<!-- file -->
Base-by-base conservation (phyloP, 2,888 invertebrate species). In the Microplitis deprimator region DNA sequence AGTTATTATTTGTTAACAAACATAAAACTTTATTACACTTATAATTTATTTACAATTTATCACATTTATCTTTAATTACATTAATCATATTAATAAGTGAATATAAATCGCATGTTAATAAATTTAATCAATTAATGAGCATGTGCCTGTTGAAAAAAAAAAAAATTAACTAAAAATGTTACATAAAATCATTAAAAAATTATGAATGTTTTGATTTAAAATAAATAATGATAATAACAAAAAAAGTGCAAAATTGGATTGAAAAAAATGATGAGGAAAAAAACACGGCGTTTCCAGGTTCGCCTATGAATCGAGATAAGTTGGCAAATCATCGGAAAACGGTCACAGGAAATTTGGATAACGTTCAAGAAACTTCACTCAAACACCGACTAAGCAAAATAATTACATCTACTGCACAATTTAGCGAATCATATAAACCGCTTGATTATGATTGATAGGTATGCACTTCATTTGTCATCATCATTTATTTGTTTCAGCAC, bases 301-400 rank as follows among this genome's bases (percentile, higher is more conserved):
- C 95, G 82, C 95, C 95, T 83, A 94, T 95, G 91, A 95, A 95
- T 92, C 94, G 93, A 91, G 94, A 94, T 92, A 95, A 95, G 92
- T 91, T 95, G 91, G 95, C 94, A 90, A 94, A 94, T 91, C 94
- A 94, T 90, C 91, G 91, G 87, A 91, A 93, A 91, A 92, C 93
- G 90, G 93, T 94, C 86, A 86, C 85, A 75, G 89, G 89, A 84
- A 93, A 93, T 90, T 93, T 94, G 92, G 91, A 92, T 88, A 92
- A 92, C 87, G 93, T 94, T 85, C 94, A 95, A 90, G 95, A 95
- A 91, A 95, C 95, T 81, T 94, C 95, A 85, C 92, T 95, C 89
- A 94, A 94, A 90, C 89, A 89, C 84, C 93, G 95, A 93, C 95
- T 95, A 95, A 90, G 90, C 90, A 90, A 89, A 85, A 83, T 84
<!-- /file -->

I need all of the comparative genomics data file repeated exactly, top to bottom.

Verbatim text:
Base-by-base conservation (phyloP, 2,888 invertebrate species). In the Microplitis deprimator region DNA sequence AGTTATTATTTGTTAACAAACATAAAACTTTATTACACTTATAATTTATTTACAATTTATCACATTTATCTTTAATTACATTAATCATATTAATAAGTGAATATAAATCGCATGTTAATAAATTTAATCAATTAATGAGCATGTGCCTGTTGAAAAAAAAAAAAATTAACTAAAAATGTTACATAAAATCATTAAAAAATTATGAATGTTTTGATTTAAAATAAATAATGATAATAACAAAAAAAGTGCAAAATTGGATTGAAAAAAATGATGAGGAAAAAAACACGGCGTTTCCAGGTTCGCCTATGAATCGAGATAAGTTGGCAAATCATCGGAAAACGGTCACAGGAAATTTGGATAACGTTCAAGAAACTTCACTCAAACACCGACTAAGCAAAATAATTACATCTACTGCACAATTTAGCGAATCATATAAACCGCTTGATTATGATTGATAGGTATGCACTTCATTTGTCATCATCATTTATTTGTTTCAGCAC, bases 301-400 rank as follows among this genome's bases (percentile, higher is more conserved):
- C 95, G 82, C 95, C 95, T 83, A 94, T 95, G 91, A 95, A 95
- T 92, C 94, G 93, A 91, G 94, A 94, T 92, A 95, A 95, G 92
- T 91, T 95, G 91, G 95, C 94, A 90, A 94, A 94, T 91, C 94
- A 94, T 90, C 91, G 91, G 87, A 91, A 93, A 91, A 92, C 93
- G 90, G 93, T 94, C 86, A 86, C 85, A 75, G 89, G 89, A 84
- A 93, A 93, T 90, T 93, T 94, G 92, G 91, A 92, T 88, A 92
- A 92, C 87, G 93, T 94, T 85, C 94, A 95, A 90, G 95, A 95
- A 91, A 95, C 95, T 81, T 94, C 95, A 85, C 92, T 95, C 89
- A 94, A 94, A 90, C 89, A 89, C 84, C 93, G 95, A 93, C 95
- T 95, A 95, A 90, G 90, C 90, A 90, A 89, A 85, A 83, T 84